TOKYO, Oct 18 (Reuters) Japanese stocks may recover to above the 17,000 level on Thursday, buoyed by high-tech shares after expectations of good technology results pushed the Nasdaq higher, but a lack of strong buying incentives will limit gains.
Sony Corp and Toshiba Corp could be in focus after the Nikkei business daily reported that Sony has agreed to sell the production lines for its high-performance Cell microprocessors to Toshiba and will announce the move on Thursday.
A sense that Tokyo stocks were oversold on Wednesday, when both the Nikkei and the broader TOPIX index tumbled more than 2 percent to their lowest levels in several weeks, is likely to spark buying.
''It appears that, technically, both have been sold too much, so this will prompt buying on dips by investors,'' said Hiroichi Nishi, general manager at the equity division of Nikko Cordial Securities.
''Given that foreign exchange rates appear to have settled down a bit as well, it is a good day to buy.'' But lingering caution over global credit and the U.S. economy is likely to keep foreign investors in a wait-and-see mode, particularly ahead of a raft of Japanese company results due out next week.
Investors may also keep a wary eye on other Asian stock markets, some of which fell sharply on Wednesday, and Nishi said a negative mood could spill over to Tokyo should they fall again on Thursday.
''On the other hand, Tokyo could gain a bit because it looks good by comparison,'' he said. ''It never rose quite as far, so there isn't as much fear of falling.'' High-tech shares are likely to fare well, unlike banks, whose battering is expected to continue.
Enthusiasm on the outlook for U.S. technology profits lifted the Nasdaq index on Wednesday after strong results for bellwethers Intel Corp and Yahoo Inc, but broader market sentiment was dampened after the Federal Reserve sounded a note of caution on the economy.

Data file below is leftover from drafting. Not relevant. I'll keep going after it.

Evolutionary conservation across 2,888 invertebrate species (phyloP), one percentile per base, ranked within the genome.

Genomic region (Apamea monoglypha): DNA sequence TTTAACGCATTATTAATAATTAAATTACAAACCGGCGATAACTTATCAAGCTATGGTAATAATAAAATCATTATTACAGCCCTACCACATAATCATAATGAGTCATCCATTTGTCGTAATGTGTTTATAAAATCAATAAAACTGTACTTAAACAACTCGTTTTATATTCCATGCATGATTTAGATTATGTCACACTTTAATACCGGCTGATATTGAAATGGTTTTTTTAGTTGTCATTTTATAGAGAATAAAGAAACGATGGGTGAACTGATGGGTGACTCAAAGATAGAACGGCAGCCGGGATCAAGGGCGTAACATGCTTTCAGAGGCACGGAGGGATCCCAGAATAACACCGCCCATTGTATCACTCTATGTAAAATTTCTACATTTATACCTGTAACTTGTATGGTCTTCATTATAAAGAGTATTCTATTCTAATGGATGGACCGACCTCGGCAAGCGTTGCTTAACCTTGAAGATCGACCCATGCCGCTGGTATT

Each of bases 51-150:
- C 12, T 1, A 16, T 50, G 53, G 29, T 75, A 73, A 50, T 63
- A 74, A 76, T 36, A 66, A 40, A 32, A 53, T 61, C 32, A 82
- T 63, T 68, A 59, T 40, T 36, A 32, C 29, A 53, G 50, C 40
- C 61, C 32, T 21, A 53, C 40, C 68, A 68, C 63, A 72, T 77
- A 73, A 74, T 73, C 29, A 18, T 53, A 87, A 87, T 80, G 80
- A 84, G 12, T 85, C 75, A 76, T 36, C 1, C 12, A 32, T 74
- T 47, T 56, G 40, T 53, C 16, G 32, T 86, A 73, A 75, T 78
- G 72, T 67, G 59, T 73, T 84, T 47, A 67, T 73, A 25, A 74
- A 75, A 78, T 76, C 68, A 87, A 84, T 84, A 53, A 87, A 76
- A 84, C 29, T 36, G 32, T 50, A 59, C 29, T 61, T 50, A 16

The Fed's Beige Book of anecdotal reports on regional economic conditions showed the pace of economic expansion has slowed since August, and housing markets have continued to weaken. High oil prices, though lower than in previous sessions, continued to weigh.
The Nikkei was expected to range between 17,000 and 17,150 on Thursday. It tumbled to a two-week low on Wednesday, beaten lower by selling of financial stocks, to close at 16,955.31, a loss of 1.1 percent.
Nikkei futures traded in Chicago closed at 17,035, only 5 points lower than the Osaka Wednesday close of 17,040.
The Dow Jones industrial average ended down 20.40 points, or 0.2 percent, at 13,892.54. But the Standard&Poor's 500 Index was up 2.71 points, or 0.2 percent, at 1,541.24. And the Nasdaq Composite Index was up 28.76 points, or 1 percent, at 2,792.67.
STOCKS TO WATCH -- Matsumotokiyoshi Holdings Co T> The drug store chain operator said on Wednesday it would buy back up to 5 billion yen worth or up to 4.67 percent of its own shares between Oct. 18 and March 31.
-- Sony, Toshiba Sony Corp and Toshiba Corp may be in focus after the Nikkei business daily reported that Sony has agreed to sell the production lines for its high-performance Cell microprocessors to Toshiba and will announce this on Thursday.
-- Sanyo Electric Co Ltd T> Sanyo has given up on the sale of its microchip unit after private equity firm Advantage Partners LLP failed to gather enough funds to support its bid of about $1.1 billion, financial sources said on Wednesday.
Its shares sank 6.1 percent following the news.
REUTERS CS BST0525